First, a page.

Galleries, Auction Houses, and Museums Are Joining Growing Efforts to Donate Their Protective Medical Gear to Hospitals
The Brooklyn Museum, Christie's, the Frick, and Pace are among the institutions making donations.
When museums and art galleries install exhibitions, art handlers often suit up for the task with gloves and sometimes masks—sometimes even medical grade masks—to keep from breathing in noxious paint fumes and construction dust. But amid the global health crisis, many institutions have to come to realize that those medical supplies are urgently needed by the health care workers fighting the coronavirus pandemic.
That’s why institutions as varied as the Brooklyn Museum, Christie’s, the Frick Collection, and Pace gallery have raided their storerooms to donate leftover N95 masks, nirile gloves, and other medical supplies to hospitals and other medical professionals in need.
“With so many of our city’s hospital workers facing massive shortages of essential medical supplies, it’s urgent everyone does their part—including our city’s great museums,” said Brooklyn Museum director Anne Pasternak. “We just sent 2,800 gloves, normally used for conservation, to the front lines.”
Collectively, the art organizations’ efforts have seen at least 23,360 gloves, 338 N95 masks, 510 masks, 300 protective booties, and 75 Tyvek aprons delivered to the medical professionals who need them most.
As the pandemic continues to spread, with hospital beds rapidly filling up with critically ill Americans, many medical facilities find themselves with a dire shortage of protective gear. On Friday, the US Conference of Mayors released the results of a survey of 41 cities across the country, which found that 90 percent of cities did not have adequate mask supplies for emergency workers.
At least one nurse in New York—which is the epicenter of the US outbreak—Kious Kelly, has already died working at a hospital where staff were reportedly using garbage bags in place of medical-grade protective gear.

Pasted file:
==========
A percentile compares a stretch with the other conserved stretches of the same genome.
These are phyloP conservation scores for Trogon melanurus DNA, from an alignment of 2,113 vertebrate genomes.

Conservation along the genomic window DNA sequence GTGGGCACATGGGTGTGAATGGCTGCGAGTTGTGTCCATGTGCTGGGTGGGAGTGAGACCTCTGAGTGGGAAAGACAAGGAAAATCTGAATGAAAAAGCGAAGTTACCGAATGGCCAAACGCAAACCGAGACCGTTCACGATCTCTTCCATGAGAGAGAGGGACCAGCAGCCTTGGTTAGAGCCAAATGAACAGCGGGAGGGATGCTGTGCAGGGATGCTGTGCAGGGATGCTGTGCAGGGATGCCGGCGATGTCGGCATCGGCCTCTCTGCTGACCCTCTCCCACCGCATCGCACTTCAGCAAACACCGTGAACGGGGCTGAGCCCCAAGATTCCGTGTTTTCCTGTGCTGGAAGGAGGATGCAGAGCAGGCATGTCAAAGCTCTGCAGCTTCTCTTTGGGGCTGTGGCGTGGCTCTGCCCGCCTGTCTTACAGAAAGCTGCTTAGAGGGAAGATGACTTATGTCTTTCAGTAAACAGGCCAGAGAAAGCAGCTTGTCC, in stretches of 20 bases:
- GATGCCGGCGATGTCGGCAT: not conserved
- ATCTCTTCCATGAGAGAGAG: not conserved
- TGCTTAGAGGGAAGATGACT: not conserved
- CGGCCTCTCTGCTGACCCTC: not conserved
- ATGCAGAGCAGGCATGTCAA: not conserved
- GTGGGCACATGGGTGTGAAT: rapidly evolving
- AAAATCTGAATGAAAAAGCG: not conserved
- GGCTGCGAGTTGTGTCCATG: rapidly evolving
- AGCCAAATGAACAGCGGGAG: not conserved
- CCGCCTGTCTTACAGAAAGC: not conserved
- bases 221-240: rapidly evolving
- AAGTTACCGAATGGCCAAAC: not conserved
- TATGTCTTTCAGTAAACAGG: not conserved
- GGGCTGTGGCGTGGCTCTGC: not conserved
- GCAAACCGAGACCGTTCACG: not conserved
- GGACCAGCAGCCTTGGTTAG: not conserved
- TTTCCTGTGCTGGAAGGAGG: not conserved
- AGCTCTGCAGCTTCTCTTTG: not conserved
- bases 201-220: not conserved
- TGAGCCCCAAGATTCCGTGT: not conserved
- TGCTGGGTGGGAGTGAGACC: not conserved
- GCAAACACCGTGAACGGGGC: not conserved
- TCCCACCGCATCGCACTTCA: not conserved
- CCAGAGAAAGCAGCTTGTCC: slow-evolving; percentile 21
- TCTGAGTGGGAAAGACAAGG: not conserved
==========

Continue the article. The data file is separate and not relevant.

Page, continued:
“There is a severe shortage of protective equipment for our frontline workers in New York who are risking their own health to protect our families and community,” said Marc Glimcher, Pace’s CEO and president (who was recently diagnosed with coronavirus himself, according to the Canvas). “Pace is responding to the shortage by donating the supply of gloves and masks we have at our New York locations to our city’s hospitals.”
Pace is also among those supporting the efforts of its employees Hansi Liao and Echo He, who have helped found a new organization, N95 for NYC, to source personal protective equipment from medical suppliers in China. Yvonne Zhou is also among the group’s founders, and James Cohan, where she is associate director, is among the early donors as well. An order of 10,000 Dasheng N95 masks, 20,000 Jinghong surgical masks, and 350 BIOSIS HEALING Medical Protective Coveralls is on its way to New York, and the group has already collected $57,000 in donations.
Some donations are small: Dealer Timothy Taylor donated 19 N95 masks and 260 nitrile gloves to Wyckoff Heights Medical Center in Brooklyn, while the Museum of Arts and Design sent nine N95 masks, 3,500 Nitrile gloves, and two Tyvek suits to Montefiore Medical Center in the Bronx. But each and every mask or set of gloves means one more doctor or nurse who is protected from COVID-19, and able to treat the patients suffering from this deadly disease.
“Now is a time for all of us to come together to help our fellow New Yorkers,” said Maria Bueno, a partner at Cheim and Read, which supplied 1,200 nitrile gloves to NewYork Presbyterian/Weill Cornell. “We are proud to make this small donation to get our gloves into the right hands.”
Other artists and groups interested in making similar donations can reach out to organizations such as PPE2 NYC, a coalition of New York City medical students who are on the front lines identifying shortage spots. Artists have also started a network for medical supply donations, called the Mask Crusaders, which connects artists or institutions with spare protective gear to needy medical institutions.
“No number is too small,” arts publicist Molly Krause, who has been encouraging institutions to connect with PPE2 NYC, told Artnet News. She got involved after seeing an Instagram post from Gregory Reynolds, a preparator at the Whitney Museum, which showed a box containing the museum’s donation of N95 masks and nitrile gloves—and learning that her own father, a physician in New York, had been treating potential COVID-19 patients without a protective mask.
“I want it to become a standard course of action,” she added. “Everyone in the art industry with gloves just sitting around, masks sitting around collecting dust—donate them.”
The following art groups have all donated—or pledged to donate once they have access to their facilities—supplies of personal protective equipment to medical professionals experiencing supply shortages during the current global health crisis:
Cheim & Read
The Frick Collection
Metropolitan Museum of Art
Museum of Modern Art and MoMA PS1
The Art Students League
New York Academy of Art
SRI (art handling company)
Museum of Arts and Design
The Brooklyn Museum
The Morgan Library and Museum
Richard Prince Studio
San Francisco Museum of Modern Art
Asian Art Museum San Francisco
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